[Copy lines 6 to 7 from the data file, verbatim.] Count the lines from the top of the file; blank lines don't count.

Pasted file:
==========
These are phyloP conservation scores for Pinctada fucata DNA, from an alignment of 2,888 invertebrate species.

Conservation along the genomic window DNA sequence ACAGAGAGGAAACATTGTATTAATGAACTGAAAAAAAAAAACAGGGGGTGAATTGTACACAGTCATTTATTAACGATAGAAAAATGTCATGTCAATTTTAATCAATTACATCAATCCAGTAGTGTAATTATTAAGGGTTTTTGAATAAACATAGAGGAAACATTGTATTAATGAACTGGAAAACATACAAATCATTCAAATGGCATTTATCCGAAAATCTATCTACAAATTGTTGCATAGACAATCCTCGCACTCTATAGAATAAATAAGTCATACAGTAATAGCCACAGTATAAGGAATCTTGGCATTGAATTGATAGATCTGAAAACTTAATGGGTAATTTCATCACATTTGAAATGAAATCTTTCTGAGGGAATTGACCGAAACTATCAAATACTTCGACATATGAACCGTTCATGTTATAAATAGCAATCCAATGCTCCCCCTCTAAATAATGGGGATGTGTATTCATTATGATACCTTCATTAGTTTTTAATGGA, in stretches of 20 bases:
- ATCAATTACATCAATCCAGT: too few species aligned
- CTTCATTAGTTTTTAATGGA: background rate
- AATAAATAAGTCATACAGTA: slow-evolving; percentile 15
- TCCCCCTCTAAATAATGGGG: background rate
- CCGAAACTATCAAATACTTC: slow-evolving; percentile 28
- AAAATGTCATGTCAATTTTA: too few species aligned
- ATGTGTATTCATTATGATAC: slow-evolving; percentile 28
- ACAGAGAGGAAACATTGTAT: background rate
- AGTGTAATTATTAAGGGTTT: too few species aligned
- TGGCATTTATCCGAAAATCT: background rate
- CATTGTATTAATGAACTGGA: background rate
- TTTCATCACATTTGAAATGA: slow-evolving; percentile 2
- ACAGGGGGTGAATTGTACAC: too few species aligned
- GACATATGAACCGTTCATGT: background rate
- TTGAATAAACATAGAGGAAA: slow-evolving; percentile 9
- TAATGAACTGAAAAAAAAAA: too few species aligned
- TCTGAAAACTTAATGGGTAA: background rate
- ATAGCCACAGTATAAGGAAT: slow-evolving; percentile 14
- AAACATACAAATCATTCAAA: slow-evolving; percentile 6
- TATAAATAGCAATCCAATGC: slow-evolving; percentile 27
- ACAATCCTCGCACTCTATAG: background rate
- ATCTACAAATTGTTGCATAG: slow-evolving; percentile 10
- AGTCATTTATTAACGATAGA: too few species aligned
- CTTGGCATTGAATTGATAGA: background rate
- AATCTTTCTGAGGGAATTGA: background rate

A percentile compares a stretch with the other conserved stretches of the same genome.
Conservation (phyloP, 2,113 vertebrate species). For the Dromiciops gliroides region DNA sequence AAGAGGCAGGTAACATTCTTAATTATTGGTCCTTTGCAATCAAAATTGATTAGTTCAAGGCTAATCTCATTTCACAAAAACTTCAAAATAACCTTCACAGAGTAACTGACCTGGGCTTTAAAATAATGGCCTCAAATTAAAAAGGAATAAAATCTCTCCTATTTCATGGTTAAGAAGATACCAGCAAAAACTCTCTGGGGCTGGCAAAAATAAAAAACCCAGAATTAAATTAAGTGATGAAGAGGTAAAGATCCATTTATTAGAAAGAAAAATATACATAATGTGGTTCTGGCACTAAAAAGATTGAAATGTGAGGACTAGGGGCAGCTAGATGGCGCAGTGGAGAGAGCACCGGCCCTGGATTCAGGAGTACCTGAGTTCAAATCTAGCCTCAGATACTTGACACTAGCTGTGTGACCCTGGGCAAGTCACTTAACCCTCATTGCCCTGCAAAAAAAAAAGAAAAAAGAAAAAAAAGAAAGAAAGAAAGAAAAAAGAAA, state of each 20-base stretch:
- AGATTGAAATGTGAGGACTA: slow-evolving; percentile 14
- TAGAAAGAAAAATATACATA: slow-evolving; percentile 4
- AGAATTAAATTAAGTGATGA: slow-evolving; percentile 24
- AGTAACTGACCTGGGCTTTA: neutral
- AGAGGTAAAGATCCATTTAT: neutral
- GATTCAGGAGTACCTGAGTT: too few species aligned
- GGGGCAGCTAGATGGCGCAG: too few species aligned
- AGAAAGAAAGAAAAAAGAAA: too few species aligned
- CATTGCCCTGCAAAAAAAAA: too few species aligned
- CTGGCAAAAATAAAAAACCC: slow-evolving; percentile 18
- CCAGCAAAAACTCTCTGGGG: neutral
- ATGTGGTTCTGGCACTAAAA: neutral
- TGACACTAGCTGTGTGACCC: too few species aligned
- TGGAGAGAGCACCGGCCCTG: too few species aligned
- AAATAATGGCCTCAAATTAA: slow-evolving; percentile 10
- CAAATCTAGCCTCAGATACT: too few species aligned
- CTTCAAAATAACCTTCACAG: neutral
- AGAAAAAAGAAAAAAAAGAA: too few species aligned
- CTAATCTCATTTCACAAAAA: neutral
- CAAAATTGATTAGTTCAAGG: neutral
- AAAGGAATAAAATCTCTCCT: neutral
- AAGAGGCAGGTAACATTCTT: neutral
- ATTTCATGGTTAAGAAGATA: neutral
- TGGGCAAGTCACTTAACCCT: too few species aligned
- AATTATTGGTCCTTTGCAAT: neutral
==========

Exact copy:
- TCCCCCTCTAAATAATGGGG: background rate
- CCGAAACTATCAAATACTTC: slow-evolving; percentile 28